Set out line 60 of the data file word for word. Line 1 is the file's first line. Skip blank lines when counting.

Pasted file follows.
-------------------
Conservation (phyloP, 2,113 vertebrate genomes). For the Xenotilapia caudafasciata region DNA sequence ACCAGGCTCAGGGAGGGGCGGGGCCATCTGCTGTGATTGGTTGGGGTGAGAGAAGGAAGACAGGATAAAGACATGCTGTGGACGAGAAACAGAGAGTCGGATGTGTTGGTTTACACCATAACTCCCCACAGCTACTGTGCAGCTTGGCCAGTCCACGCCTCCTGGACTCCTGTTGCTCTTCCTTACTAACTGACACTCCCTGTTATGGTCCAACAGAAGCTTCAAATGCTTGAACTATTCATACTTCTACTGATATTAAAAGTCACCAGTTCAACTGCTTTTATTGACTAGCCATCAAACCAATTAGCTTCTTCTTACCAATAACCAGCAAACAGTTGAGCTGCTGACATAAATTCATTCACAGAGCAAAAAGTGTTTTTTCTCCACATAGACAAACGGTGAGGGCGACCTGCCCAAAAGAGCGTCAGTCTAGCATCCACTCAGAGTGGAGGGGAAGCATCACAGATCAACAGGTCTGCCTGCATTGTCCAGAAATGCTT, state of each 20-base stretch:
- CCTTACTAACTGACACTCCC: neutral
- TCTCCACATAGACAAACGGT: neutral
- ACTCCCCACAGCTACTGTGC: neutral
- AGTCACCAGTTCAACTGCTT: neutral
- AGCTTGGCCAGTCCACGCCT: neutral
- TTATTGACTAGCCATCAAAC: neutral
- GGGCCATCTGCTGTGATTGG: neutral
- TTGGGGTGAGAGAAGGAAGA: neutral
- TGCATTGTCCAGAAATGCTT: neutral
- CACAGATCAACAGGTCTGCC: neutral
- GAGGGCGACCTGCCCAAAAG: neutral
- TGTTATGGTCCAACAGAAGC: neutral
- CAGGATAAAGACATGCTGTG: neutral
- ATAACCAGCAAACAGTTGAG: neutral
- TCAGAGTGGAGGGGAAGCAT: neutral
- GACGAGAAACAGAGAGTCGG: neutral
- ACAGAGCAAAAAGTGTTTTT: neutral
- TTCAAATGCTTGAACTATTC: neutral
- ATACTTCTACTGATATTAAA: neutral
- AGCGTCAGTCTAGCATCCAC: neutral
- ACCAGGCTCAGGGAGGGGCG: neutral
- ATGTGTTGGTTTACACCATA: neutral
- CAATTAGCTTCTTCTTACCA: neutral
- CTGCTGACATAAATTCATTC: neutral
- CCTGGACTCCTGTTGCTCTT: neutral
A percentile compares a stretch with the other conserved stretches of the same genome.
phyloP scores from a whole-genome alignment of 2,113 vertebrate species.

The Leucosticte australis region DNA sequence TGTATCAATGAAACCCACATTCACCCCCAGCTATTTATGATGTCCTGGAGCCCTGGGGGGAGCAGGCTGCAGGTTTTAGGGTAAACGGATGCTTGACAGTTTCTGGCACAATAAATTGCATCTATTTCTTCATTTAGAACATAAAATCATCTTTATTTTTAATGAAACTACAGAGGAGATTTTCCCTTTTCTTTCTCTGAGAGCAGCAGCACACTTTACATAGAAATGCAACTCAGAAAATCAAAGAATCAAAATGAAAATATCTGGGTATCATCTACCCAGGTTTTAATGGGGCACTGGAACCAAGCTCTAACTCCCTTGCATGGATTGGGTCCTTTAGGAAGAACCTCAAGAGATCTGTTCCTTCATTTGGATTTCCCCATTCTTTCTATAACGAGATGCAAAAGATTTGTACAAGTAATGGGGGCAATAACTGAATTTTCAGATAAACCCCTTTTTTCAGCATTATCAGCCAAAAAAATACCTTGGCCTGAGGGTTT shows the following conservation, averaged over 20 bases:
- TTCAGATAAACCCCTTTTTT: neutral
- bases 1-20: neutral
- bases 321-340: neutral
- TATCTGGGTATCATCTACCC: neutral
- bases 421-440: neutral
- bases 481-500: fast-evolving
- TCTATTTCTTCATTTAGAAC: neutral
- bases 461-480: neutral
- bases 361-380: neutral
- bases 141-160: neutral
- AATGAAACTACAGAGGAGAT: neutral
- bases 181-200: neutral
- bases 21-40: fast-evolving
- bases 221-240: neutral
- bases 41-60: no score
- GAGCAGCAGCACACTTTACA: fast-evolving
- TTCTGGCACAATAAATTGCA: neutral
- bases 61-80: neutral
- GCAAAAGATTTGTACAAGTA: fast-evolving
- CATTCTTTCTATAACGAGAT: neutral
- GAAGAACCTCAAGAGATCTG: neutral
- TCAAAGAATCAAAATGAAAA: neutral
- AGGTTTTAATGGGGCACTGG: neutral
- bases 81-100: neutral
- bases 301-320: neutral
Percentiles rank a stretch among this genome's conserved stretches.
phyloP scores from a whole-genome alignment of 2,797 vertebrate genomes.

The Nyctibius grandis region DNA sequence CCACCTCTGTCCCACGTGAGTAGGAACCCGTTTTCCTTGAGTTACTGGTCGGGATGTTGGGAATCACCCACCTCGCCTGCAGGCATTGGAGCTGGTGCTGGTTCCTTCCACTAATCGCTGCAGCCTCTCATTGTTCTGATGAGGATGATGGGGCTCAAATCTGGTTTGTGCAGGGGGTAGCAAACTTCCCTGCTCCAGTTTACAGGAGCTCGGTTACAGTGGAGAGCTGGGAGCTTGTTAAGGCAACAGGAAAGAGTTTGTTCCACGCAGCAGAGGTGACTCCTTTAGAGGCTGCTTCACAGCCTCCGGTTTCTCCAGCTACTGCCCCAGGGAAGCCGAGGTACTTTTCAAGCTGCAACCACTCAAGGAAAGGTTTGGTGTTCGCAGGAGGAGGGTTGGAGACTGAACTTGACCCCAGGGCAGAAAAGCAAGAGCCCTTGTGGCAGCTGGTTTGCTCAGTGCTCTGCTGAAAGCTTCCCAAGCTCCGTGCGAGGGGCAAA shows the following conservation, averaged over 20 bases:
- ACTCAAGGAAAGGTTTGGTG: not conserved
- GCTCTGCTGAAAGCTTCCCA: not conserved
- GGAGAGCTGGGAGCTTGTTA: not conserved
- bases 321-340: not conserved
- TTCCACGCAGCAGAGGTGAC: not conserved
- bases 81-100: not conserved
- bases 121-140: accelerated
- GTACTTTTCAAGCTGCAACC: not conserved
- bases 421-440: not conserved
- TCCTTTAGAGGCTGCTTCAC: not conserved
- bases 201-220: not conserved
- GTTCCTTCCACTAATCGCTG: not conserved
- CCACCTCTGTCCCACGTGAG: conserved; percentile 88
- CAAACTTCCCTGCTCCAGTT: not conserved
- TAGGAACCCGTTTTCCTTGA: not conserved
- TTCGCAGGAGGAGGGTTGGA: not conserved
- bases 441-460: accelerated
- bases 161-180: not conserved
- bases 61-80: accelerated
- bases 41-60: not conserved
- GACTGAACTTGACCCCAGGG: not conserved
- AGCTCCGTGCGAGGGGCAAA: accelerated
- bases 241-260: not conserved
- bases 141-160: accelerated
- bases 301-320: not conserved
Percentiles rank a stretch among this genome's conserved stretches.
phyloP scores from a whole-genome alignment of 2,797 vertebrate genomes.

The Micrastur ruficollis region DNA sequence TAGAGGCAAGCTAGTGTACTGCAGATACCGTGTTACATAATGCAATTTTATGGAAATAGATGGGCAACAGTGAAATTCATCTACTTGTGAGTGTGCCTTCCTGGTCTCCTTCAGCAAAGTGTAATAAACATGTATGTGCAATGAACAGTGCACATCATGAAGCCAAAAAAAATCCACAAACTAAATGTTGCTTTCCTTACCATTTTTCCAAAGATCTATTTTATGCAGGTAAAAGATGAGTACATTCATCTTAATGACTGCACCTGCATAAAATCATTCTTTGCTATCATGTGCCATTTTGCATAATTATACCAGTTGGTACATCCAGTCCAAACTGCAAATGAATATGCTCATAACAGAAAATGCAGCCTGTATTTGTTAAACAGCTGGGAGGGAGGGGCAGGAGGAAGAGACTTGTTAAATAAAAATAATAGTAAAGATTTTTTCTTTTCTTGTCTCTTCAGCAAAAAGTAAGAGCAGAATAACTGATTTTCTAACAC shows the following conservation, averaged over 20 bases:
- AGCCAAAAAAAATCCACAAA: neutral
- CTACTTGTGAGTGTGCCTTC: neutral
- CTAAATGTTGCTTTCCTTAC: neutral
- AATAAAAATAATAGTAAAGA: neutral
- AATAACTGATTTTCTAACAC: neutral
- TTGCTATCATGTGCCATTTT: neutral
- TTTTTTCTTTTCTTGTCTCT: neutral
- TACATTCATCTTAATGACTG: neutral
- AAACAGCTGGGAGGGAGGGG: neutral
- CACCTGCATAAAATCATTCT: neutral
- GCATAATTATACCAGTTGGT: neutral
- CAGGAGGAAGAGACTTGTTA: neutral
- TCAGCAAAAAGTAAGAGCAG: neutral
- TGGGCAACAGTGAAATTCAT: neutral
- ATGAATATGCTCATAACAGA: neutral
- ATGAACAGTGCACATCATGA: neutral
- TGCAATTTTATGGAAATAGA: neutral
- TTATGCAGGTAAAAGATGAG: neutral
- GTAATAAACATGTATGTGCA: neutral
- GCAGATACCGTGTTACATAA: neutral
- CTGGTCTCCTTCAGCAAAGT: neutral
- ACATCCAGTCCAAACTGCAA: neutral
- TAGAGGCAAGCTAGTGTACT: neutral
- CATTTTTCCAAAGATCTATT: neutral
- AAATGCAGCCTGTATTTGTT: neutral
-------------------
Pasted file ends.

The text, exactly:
- GGAGAGCTGGGAGCTTGTTA: not conserved